This article has been reviewed according to Science X's editorial process and policies. Editors have highlighted the following attributes while ensuring the content's credibility:


peer-reviewed publication

trusted source


Study reveals role of neutrophil lipid transfer in lung cancer transition

Credit: Pixabay/CC0 Public Domain

Phenotypic plasticity is a cancer hallmark, and lung adeno-to-squamous transition (AST) triggered by LKB1 inactivation is significantly associated with drug resistance. Clinical data show that squamous transition occurs in certain lung adenocarcinoma patients who relapse from targeted therapy using EGFR tyrosine-kinase inhibitors (TKIs) or KRAS inhibitor. However, the epigenetic regulatory mechanisms involved in AST remain largely unknown.

In a study published in the Journal of Experimental Medicine, researchers led by Prof. Ji Hongbin from the Center for Excellence in Molecular Cell Science, Shanghai Institute of Biochemistry and Cell Biology of the Chinese Academy of Sciences, together with Prof. Ye Dan from Shanghai Medical College of Fudan University, report that the TET2-STAT3-CXCL5 nexus promotes neutrophil lipid transfer to fuel lung adeno-to-squamous transition.

Through the analyses of genetically-engineered mouse models and clinical specimens, researchers found that Tet2 knockout in KrasG12D;Lkb1-/- (KL) model dramatically suppresses squamous transition through immune microenvironment remodeling, e.g., reducing neutrophil infiltration.

They demonstrate that TET2 is recruited to Cxcl5 promoter region via the interaction with STAT3, which results in Cxcl5 promoter demethylation and in response to inflammatory stimuli including IFNg, and the increased CXCL5 recruits more neutrophils into KL tumors to promote AST.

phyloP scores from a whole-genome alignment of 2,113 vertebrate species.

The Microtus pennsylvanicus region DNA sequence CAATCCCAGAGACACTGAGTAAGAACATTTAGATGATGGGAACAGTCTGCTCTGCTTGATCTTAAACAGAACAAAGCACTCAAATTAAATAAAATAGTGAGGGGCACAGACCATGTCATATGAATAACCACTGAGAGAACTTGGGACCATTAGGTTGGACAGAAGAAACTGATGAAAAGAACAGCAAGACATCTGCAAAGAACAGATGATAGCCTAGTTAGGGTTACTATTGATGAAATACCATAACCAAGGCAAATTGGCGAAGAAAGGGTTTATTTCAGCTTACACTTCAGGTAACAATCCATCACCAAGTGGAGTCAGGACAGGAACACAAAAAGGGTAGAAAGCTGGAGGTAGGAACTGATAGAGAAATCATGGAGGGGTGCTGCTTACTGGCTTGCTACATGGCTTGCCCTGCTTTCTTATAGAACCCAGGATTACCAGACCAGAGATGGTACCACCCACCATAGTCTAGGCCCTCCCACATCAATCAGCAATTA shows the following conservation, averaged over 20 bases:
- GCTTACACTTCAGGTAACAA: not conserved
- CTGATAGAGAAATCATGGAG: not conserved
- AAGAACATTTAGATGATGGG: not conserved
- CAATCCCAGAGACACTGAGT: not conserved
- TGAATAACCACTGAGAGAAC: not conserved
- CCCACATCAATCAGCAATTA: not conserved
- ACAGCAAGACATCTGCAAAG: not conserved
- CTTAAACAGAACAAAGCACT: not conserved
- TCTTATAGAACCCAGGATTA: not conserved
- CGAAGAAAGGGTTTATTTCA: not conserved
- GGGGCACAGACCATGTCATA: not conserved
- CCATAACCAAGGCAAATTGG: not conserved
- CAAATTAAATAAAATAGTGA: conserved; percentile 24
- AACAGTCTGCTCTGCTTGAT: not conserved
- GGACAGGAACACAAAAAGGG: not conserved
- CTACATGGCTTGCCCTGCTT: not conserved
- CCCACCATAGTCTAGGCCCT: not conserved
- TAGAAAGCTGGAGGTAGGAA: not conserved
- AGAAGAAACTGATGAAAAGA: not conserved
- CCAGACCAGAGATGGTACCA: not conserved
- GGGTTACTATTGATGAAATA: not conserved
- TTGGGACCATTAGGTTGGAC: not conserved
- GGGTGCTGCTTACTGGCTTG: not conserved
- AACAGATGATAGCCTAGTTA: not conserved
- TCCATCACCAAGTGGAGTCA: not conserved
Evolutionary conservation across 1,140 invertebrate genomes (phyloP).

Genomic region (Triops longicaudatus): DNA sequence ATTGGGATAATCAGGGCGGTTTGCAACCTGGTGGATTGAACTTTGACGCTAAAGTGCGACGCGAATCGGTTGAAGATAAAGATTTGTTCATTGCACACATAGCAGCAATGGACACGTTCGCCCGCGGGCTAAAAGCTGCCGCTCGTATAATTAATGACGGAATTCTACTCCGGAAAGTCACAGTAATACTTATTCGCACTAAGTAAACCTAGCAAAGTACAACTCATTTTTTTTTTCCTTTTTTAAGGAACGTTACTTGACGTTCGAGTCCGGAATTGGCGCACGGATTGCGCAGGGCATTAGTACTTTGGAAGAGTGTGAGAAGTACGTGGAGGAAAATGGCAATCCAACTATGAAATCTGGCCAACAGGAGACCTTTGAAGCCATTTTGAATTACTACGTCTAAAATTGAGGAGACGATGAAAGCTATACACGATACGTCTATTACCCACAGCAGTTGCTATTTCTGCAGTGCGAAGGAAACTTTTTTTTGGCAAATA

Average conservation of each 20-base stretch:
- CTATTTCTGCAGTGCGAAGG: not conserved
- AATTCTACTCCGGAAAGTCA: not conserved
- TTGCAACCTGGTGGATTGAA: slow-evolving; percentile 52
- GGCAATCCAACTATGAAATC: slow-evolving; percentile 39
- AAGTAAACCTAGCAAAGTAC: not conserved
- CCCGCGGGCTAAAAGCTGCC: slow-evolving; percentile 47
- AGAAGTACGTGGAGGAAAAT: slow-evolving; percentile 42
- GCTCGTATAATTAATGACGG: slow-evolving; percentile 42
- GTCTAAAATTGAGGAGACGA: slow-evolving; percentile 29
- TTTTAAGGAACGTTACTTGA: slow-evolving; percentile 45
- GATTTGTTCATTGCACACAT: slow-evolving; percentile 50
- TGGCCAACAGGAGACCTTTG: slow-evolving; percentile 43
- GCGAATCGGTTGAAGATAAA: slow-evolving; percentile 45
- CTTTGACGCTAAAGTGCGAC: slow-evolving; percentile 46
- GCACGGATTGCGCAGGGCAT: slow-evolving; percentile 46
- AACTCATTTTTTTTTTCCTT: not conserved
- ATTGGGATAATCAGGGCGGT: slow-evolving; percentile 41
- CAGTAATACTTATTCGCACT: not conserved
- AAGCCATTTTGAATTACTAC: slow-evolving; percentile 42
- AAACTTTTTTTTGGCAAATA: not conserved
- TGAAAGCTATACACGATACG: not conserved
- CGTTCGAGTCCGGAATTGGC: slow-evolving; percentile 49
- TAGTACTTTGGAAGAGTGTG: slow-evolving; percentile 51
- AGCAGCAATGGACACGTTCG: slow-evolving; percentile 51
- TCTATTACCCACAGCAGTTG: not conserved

Additionally, researchers found that these KL tumor-infiltrated neutrophils are laden with lipids, mainly triacylglycerol (TG). When co-cultured with neutrophils, the KL tumor cells are able to take up the lipid from neutrophils which promotes cancer cell proliferation.

These in vitro findings were confirmed in KL mouse models, highlighting the importance of lipid transfer from to in driving AST and cell proliferation.

Moreover, researchers proposed three-layer strategies to control the AST process, e.g., targeting STAT3 activation, reducing CXCL5 level or blocking lipid transfer. When treated with JAK-STAT3 inhibitor Ruxolitinib, CXCL5-neutralizing antibody or -blockage compound (EIPA), squamous transition is dramatically inhibited in the . These data identified the therapeutic vulnerability of KL lung cancer.

This study uncovers an epigenetic mechanism orchestrating through regulating immune microenvironment and metabolic communication, and identifies therapeutic strategies to inhibit AST.

More information: Yun Xue et al, TET2–STAT3–CXCL5 nexus promotes neutrophil lipid transfer to fuel lung adeno-to-squamous transition, Journal of Experimental Medicine (2024). DOI: 10.1084/jem.20240111

Journal information: Journal of Experimental Medicine
Citation: Study reveals role of neutrophil lipid transfer in lung cancer transition (2024, June 5) retrieved 23 June 2024 from
This document is subject to copyright. Apart from any fair dealing for the purpose of private study or research, no part may be reproduced without the written permission. The content is provided for information purposes only.

Explore further

Breaking bad blood: How rogue neutrophils help lung cancer spread


Feedback to editors